We’ll begin with the conceit that Data was under construction — perhaps near completion — BEFORE Lore was deactivated. Otherwise, there would have been no time for Soong and Juliana to build and test Data (there are lines of dialog in “Inheritance” about extensive testing) and disassemble Lore.
Then, you figure that as Data’s being completed, Lore contacts the entity — which might have been what finally prompted Soong to deactivate him. That makes sense if Soong learned of the communication well before the entity arrived, especially if he didn’t understand what the entity was capable of doing (or what, exactly, Lore contacted). Otherwise, why stay on the planet? Why not warn the other colonists? And, of course, how did Lore find out about the crystalline entity in the first place?
Shortly thereafter, Data is completed. Then, presumably, the entity arrives and scares the colonists enough that children draw pictures of the thing. Soong hurriedly uploads the colonists’ journals into Data, puts him on the stoop, possibly creates the hidden lab door (although that could have been done earlier) and escapes with Juliana before the colony gets destroyed. Lore (and B-4, presumably) are left in storage at the lab.
It just might work — if we didn’t know that the entity does its thing efficiently and should have made quick work of the colony. Or, if we knew what delayed it. Maybe it hovered for a while trying to find out what happened to its BFF Lore, but I sort of doubt it. It’s also odd that Lore, in this episode, knows that the entity was successful, even though he was on a shelf during the attack. I guess he just… pieced it together?
Other than that last note, we’re addressing continuity/logic problems that mostly aren’t the fault of “Datalore”. But it’s unlikely that we’ll review some of the episodes that cause issues with this one — so it makes sense to do our analysis here.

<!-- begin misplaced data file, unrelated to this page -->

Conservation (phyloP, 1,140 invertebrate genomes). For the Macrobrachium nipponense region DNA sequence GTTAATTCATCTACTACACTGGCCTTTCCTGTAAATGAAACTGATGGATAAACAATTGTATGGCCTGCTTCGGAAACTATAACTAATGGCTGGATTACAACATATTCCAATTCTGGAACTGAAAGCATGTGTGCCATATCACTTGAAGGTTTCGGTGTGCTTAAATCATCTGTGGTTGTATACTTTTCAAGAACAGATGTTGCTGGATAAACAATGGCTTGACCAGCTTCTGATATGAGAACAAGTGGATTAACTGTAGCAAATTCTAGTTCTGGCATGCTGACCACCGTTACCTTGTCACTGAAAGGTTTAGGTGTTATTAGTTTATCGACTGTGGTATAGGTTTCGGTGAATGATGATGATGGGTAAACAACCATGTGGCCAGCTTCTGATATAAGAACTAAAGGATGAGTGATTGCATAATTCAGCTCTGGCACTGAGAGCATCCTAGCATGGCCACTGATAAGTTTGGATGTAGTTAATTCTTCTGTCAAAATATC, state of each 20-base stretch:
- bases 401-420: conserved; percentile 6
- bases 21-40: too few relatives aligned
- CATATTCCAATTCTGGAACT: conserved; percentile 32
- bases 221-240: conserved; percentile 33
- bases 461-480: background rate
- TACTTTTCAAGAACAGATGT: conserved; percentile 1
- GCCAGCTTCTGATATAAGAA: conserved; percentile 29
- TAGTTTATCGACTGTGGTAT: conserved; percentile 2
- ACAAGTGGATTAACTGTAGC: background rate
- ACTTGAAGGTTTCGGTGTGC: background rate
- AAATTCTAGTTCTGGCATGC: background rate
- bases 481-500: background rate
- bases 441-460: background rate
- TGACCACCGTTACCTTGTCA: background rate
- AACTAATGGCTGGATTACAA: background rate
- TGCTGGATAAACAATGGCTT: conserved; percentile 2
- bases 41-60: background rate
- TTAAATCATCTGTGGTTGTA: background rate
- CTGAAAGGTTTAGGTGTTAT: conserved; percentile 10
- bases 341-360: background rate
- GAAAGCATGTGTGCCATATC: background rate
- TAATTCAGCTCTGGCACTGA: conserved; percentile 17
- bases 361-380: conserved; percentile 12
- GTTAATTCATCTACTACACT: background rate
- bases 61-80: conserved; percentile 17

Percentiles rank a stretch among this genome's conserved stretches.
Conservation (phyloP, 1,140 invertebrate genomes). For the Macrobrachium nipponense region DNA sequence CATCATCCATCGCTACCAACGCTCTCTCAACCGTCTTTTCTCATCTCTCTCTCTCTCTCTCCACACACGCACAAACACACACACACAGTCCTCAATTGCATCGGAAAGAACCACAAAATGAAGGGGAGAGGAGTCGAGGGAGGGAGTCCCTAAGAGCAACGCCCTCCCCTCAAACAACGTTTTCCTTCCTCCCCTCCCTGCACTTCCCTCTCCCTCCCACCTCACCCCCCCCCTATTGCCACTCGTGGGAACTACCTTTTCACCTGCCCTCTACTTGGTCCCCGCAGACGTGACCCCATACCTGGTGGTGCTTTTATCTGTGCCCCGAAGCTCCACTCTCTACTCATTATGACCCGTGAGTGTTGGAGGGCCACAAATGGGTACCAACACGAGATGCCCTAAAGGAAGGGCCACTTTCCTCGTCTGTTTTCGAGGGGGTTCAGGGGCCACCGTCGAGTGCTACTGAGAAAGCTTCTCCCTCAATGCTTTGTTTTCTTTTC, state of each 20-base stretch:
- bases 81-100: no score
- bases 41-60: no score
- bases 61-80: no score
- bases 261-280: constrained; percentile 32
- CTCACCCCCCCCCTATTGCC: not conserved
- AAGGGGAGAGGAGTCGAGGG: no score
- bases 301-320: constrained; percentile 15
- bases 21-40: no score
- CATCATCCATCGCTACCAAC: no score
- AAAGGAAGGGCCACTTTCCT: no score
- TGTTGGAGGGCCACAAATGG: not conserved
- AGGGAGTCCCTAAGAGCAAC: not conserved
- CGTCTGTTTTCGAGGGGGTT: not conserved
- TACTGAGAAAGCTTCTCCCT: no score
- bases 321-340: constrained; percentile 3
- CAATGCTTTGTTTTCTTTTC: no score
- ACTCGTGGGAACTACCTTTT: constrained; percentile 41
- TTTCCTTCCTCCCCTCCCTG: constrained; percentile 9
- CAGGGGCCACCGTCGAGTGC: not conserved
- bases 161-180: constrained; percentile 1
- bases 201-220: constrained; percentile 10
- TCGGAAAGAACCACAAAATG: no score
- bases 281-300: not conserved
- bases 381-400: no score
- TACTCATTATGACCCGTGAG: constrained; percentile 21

Back to this episode, Lore’s plan after he’s reactivated is sort of odd. Did he think the entity could remove all life on the Enterprise — leaving him (and maybe Data) as the only survivors? Or, did Lore figure he could somehow travel with the entity after the Enterprise was destroyed? The second option makes more sense, otherwise, Lore would have needed an escape plan when he drew the entity to the colony in the first place. Maybe he figured he could escape on the shuttle Soong used to escape?
Oh, and, finally, why did the Enterprise crew simply leave Lore floating in space? They had to know where he was. Couldn’t they have beamed him aboard and put him somewhere where he could do no harm? That certainly would have prevented some problems later (see above). OTOH, it’s odd that Picard, with his very real respect for life, wouldn’t have tried to save Lore.
This is another step toward TNG’s improvement during the first season. The series was remarkably stronger after the first 10 episodes or so — even if it wasn’t quite as good as it would be in the third and fourth seasons.
Still, “Datalore” is somewhat campy, employing the “evil” version of a main character and using some B-movie camera angles and music. And Data’s final line to Picard, where he uses a contraction (like Lore) and has a facial twitch (like Lore) was sort of a cheap in-joke. Was it actually Lore who survived (thunderclap)?
Coming next week …
It WAS Lore who survived and now he’s taken over the Enterprise and turned Wesley into a torch! Just kidding — we’ll see some Klingon stuff, or something.